Fig. 8
figure 8

Frequency–phase velocity plots of all of the broadband composite dispersion curves for the 30 sites that led to a successful processing. The different colors indicate the dispersion-curve mode (e.g., red Rayleigh fundamental mode; orange Rayleigh first higher mode; etc.). The green line indicates the wavelength of 40 m that is a proxy to roughly infer VS30 from the R0 dispersion curve. All frames have the same scale

Fig. 9
figure 9

As for legend to Fig. 8, but for the phase velocity-wavelength plots

Three sites did not allow derivation of significant dispersion curves. For two of these (EPF, PYLL), AVA did not succeed and the MASW results were very heterogeneous, and only the information at high frequencies (i.e., associated to very shallow layers) was ‘extractable’ from the data. For OGSI, the MASW was indeed performed within a tunnel, which did not allow the generation of a surface wave at a sufficiently large wavelength.

5 Inversion and derivation of velocity profiles

The inversions were performed with the inversion tool of the Geopsy software package, which uses a global search approach with a neighborhood algorithm (Wathelet 2008). The broad-band dispersion curves previously derived were inverted, which in most cases involved joint inversion of both the Rayleigh and Love dispersion curves, with sometimes several various modes. The inversion scheme used here required the identification of surface wave modes. Such identification could be done iteratively starting by the ‘simplest’ solution (fundamental mode for both Rayleigh and Love dispersion curve) and checking whether this assumption provided satisfactory ground profiles in terms of inversion misfit. The Geopsy software package also allows letting free the mode identification and computes different mode attribution possibilities, which helps attributing propagation modes.

Other information than dispersion curves can be used for inversion. For example, for sites where a clear fundamental frequency can be deduced from the H/V analysis, the f0 value was also used in a joint inversion. In general, the usable ‘a-priori’ available geological information was poor, although it could be used in some cases to select between different ground structure parameterization hypotheses. For example, in the case of rock sites that showed visible hard rock outcrops with no evidence of large weathering, the parameterizations that resulted in profiles with shallow layers associated with too low velocity values were rejected in favor of the parameterizations that produced more realistic results. At the OGFO site, the bedrock depth was also set as a priori information, due to the availability of a deep borehole that reached the bedrock at 535 m in depth (Nicoud et al. 2002). For the OGDH and OGFO sites, the availability of nearby geotechnical boreholes also allowed the inclusion of a low-velocity layer in the ground-model parameterization. A low velocity layer was also introduced for the OGBL site. Table 2 summarizes the information that was used for the inversion of each site.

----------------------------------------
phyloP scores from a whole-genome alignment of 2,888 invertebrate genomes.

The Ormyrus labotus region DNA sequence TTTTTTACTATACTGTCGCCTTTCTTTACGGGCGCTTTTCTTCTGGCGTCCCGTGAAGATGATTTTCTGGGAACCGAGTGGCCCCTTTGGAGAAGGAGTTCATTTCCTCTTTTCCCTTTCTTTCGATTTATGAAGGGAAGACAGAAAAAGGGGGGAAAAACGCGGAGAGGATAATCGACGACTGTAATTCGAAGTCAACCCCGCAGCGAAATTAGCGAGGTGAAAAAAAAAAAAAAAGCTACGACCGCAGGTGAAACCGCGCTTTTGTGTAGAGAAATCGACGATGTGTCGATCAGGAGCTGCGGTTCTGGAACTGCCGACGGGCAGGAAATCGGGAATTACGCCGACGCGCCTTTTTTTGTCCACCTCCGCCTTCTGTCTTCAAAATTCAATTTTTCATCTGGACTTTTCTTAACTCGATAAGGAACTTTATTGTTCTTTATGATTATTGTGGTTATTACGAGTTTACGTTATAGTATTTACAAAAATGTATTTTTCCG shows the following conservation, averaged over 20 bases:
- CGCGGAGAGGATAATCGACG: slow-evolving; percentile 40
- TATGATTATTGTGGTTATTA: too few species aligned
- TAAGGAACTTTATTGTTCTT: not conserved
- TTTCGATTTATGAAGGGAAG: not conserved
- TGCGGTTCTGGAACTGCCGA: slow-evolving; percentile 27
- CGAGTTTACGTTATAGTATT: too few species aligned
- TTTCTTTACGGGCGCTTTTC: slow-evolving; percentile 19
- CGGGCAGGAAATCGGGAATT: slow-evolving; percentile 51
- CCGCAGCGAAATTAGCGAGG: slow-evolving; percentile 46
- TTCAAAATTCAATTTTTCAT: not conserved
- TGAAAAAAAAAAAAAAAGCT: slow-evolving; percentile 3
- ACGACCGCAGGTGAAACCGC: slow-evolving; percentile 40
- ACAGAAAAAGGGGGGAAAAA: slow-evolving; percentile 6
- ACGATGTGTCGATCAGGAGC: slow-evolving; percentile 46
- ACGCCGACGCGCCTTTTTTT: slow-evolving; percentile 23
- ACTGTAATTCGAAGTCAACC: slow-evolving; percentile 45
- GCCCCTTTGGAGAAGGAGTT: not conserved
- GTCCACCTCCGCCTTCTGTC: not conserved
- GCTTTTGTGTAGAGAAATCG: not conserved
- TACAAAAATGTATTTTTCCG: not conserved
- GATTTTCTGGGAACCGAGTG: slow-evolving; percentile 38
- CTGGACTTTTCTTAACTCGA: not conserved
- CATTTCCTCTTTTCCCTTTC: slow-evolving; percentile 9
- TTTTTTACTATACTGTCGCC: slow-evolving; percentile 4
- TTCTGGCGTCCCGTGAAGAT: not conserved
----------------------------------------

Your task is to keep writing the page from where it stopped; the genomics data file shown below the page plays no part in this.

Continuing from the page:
Table 2 Summary of information used in the inversion procedures for each site studied here

For sites where horizontally polarized MASW acquisition was available and usable, a standard shear-wave seismic refraction analysis was also performed, to provide an alternative evaluation of the ‘first layer’ shear-wave velocity and related thickness. Even if the concept of the first layer is not the same between surface-wave inversion and shear-wave seismic refraction, the order of magnitude of these values were compared and helped to identify sites that showed inconsistencies. These sites were then revised in the inversion procedure. An important additional ‘control’ was included using the phase velocity of the fundamental Rayleigh-wave dispersion curve (when available) at the wavelengths of 40 and 45 m. Some studies have indeed shown that these values provide a good proxy of the VS30 (Martin and Diehl 2004; Albarello and Gargani 2010). Here also, when the difference between VS30 inferred from the velocity profiles and Vλ40 or Vλ45 were too high, the inversion procedures were revised.

In order to limit the depth of provided profiles to account for the real investigation depth, we followed the usual rule of thumb that relates the maximum resolution depth to half the largest wavelength, while also being aware that the actual maximum resolvable depth could be much smaller, especially for sites that show large impedance contrast in the near surface. As for the thickness of the first (shallower) layer, the usual rule of thumb suggests that the smallest thickness should not be smaller than half to a third of the smallest wavelength. While this is suitable when only the fundamental Rayleigh-wave mode is inverted, this criterion can be relaxed with joint inversion of Love-wave mode(s) and Rayleigh-wave mode(s) (Eslick et al. 2008; Xia et al. 2012; Yin et al. 2014).